USD: Rates were kept on hold in January but the statement struck a slightly more cautious tone, noting low inflation and that global economic developments will require monitoring. The greenback remains the strongest currency fundamentally given that the Fed raised rates in December and intends to continue tightening during 2016. Inflation however remains a point of concern and will be the most likely factor to slow the path of hikes. Core CPI for December missed expectations for the m/m at 0.10% but the y/y ticked up to 2.10%. Employment for December was again stellar at nearly 300k jobs gained, however the increasingly more important Average Hourly Earnings was flat, which dampened bullishness in the buck. On January 29, US Advance GDP came in at a 0.7% annualized rate, slightly below the 0.8% consensus. Final demand rose 1.2%, marking the weakest print since Q1 of last year. The GDP price index printed at a weaker-than-expected 0.8%, which is the lowest reading since the 0.1% print in Q1 of last year.
EUR: At the January 21 ECB meeting, Draghi made dovish comments, saying that monetary policy will be reviewed at the March meeting due to further deterioration in inflation expectations and other financial uncertainty. The hints of further easing caused a 140-pip drop in EURUSD. The euro continues to be one of the weaker major currencies fundamentally due to the active easing cycle by the ECB. January Flash CPI for the Eurozone, released on January 29, came in in-line at 0.4% y/y for the headline and slightly better than expected for the core at 1%, versus 0.9%. The euro currently holds a strong correlation with risk-off sentiment, causing it to appreciate on safe-haven flows.
GBP: Sterling remains a relatively strong currency in the longer term, due to the BOE’s intention to raise interest rates in late 2016 or early 2017. However the currency has seen weakness in recent weeks as the exchange rate is repriced for a later liftoff date due to subdued inflation. The referendum regarding Britain’s exit from the EU also contributes to bearish sentiment on the currency due to political uncertainty. The December CPI data, released on January 19, beat analysts’ expectations with the headline inching up 0.1%, lifting annual inflation to 0.2%, it’s third consecutive increase. The core was firmer at 0.3%, enough to bring the annual rate up to 1.4% from 1.2%. This is the highest mark since January 2015. UK Labor Market data on January 20 showed an unexpected fall in Claimant Count Unemployment for December, a 4.3K monthly decline followed a revised 2.2K fall in November. The ILO unemployment rate ticked down to 5.1% from 5.2%, however wages slightly disappointed printing at just 2.0% on the year. The first estimate GDP print for Q4, released on January 28, came in as expected for both the Q/Q and Y/Y figures. At o.5% it was up slightly from the 0.4% third quarter rate. However, with growth of 0.7% in the fourth quarter of 2014, this gain was still soft enough to reduce the annual rise in total output from 2.1% to 1.9%, marking its slowest pace since the start of 2013.
AUD: CPI for the fourth quarter beat expectations overall with Trimmed Mean y/y remaining at 2.1%, which is within the Banks’s target of 2-3%. The RBA has no reason to cut rates at the February 2 meeting, given the decent inflation readings and the low AUD exchange rate. The Australian dollar remains a neutral currency which will be guided by direction in key commodity assets. The employment situation in Australia has been excellent in the latter half of 2015, despite a slowdown in the mining sector. The most recent jobs release for December showed -1,000 jobs lost which is the largest decline in 8 months.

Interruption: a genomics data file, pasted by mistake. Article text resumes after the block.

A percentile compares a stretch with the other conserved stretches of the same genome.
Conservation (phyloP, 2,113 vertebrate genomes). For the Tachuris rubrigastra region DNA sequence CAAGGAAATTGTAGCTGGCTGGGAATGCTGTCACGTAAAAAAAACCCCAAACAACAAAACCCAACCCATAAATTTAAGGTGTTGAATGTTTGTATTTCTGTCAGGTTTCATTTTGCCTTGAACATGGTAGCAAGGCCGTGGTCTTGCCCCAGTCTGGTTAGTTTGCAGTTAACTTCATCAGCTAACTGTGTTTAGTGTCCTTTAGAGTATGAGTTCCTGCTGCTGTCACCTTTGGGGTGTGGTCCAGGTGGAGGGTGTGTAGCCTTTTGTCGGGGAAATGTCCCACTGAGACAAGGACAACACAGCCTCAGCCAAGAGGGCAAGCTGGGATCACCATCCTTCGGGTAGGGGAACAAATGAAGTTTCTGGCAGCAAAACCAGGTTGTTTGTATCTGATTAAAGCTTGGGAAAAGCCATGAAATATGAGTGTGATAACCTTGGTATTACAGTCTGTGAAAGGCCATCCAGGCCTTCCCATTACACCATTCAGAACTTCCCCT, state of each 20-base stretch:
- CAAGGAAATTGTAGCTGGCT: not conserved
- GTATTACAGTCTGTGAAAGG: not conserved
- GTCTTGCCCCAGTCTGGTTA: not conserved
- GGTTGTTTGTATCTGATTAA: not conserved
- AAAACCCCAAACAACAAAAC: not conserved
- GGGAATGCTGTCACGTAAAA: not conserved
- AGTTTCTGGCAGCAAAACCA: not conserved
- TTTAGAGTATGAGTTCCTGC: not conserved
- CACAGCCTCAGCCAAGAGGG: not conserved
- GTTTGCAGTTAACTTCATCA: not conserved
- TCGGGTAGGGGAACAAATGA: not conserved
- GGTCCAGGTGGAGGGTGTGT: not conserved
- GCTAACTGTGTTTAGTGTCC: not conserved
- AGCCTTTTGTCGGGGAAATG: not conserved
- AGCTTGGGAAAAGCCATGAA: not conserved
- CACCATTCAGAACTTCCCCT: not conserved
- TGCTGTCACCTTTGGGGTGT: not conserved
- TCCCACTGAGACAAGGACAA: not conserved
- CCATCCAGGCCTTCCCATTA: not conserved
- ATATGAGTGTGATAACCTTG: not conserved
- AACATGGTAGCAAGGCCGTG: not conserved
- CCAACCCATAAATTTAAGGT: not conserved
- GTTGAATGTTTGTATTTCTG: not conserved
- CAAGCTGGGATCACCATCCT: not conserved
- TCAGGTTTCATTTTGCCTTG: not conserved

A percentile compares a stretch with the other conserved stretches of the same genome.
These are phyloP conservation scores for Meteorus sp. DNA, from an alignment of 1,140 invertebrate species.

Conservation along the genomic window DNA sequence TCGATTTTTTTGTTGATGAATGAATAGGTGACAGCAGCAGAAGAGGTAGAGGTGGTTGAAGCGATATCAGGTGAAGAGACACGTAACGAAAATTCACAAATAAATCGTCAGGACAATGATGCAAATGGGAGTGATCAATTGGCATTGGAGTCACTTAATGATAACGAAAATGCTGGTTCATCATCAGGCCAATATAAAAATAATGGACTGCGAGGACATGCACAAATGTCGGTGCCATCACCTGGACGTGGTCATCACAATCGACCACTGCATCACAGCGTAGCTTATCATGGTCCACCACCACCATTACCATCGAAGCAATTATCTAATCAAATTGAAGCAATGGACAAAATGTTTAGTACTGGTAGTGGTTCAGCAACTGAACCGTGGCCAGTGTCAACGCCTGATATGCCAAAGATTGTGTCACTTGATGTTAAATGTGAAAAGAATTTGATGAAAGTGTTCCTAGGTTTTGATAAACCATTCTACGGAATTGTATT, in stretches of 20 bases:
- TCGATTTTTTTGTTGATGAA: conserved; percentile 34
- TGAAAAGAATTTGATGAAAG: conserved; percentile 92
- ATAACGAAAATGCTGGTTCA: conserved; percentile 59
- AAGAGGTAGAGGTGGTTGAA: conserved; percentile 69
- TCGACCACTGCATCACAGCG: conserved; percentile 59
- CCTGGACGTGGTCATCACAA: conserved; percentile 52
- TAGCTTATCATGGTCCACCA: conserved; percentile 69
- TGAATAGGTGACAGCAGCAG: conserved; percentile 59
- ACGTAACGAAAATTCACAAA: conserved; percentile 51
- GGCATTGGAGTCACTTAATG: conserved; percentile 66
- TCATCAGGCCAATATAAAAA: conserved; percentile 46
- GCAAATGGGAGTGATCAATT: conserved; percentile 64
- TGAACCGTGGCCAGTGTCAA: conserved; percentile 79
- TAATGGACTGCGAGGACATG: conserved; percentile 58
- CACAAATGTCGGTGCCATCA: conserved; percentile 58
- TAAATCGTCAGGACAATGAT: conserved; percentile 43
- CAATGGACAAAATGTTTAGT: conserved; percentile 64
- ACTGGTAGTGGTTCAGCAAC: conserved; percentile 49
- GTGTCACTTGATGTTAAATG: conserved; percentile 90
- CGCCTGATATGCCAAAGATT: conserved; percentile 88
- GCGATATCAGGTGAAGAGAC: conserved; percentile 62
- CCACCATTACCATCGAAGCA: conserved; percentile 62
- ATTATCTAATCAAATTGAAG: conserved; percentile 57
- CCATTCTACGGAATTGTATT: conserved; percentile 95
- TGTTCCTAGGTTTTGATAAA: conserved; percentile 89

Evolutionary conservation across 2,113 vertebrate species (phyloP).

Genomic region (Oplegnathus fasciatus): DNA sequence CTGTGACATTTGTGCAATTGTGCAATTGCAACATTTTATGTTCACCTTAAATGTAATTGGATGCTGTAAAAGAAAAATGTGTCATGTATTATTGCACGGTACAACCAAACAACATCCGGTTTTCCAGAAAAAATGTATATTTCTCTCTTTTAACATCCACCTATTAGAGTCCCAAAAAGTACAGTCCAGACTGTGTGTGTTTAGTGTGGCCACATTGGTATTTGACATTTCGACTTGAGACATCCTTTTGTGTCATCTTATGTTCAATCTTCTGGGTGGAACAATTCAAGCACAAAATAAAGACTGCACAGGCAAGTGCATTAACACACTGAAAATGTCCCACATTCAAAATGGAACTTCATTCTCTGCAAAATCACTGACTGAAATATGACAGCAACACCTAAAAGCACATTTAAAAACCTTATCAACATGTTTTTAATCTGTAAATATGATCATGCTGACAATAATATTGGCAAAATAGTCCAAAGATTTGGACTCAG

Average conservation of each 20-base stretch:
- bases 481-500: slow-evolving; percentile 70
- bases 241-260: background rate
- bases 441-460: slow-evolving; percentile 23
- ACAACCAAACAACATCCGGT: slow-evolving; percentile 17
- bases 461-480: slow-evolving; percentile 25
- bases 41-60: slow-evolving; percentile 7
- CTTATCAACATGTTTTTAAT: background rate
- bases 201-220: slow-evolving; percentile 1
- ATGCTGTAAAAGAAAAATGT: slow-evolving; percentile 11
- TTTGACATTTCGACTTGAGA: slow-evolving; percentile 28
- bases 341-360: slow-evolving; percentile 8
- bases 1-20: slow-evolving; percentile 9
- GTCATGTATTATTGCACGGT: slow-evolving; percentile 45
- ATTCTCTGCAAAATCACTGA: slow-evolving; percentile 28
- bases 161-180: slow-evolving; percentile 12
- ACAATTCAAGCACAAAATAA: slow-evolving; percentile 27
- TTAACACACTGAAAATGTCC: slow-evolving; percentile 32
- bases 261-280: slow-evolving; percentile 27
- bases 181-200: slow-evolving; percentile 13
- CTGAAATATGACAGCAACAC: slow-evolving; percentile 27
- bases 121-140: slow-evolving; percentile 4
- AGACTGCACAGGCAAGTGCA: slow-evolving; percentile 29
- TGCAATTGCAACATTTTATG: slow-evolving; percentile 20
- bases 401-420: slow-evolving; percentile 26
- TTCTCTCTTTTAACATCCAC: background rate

NZD: The RBNZ kept rates on hold in January but struck a dovish tone saying that the NZD needs to move lower and further easing is a possibility. Westpac forecast a cut to 2.25% at the March meeting. CPI for Q4 was poor showing deflation of -0.5% for the 3-month period and a rise of only 0.1% throughout all of 2015. This increases chances of further RBNZ cuts. The RBNZ cut rates for the fourth time in 2015 at the December 10 meeting but moved to a more neutral stance in their statement which supported Kiwi. Dairy prices will be an important factor for the Kiwi going forward.
CAD: The BOC kept rates on hold at the January 20 meeting, which surprised some analysts. The tone of the statement and Poloz’s press conference was less dovish than anticipated – which is in line with Poloz and the BOC’s generally optimistic stance – and this saw strength in the CAD. The severe depreciation of the CAD due to falls in oil means there is less urgency to cut rates, as the lower CAD will boost inflation by making CAD-denominated goods more attractive to overseas buyers. Further, it appears that the Canadian government may introduce fiscal stimulus measures in the next budget which allows the BOC to refrain from action for now. CAD will continue to be directed by the price of WTI.
JPY: The Bank of Japan announced negative interest rates of -0.10% on January 29 but left the QQE program unchanged. The inflation target was pushed back to end 2017 and the Bank remains prepared to ease further if necessary. The BOJ are watching CPI excluding food & energy to gauge underlying inflation trend. The BOJ’s own measure of underlying inflation is at 1.2%, with a target of 2%.
CHF: The franc is fundamentally a weak currency given the SNB’s negative interest rates, however it can suddenly rally on safe-haven flows. The SNB regularly recite that the franc is overvalued and they are prepared to intervene to weaken the currency. The franc’s direction is difficult to predict due to regular intervention by the SNB.
This article originally appeared at Jarratt Davis.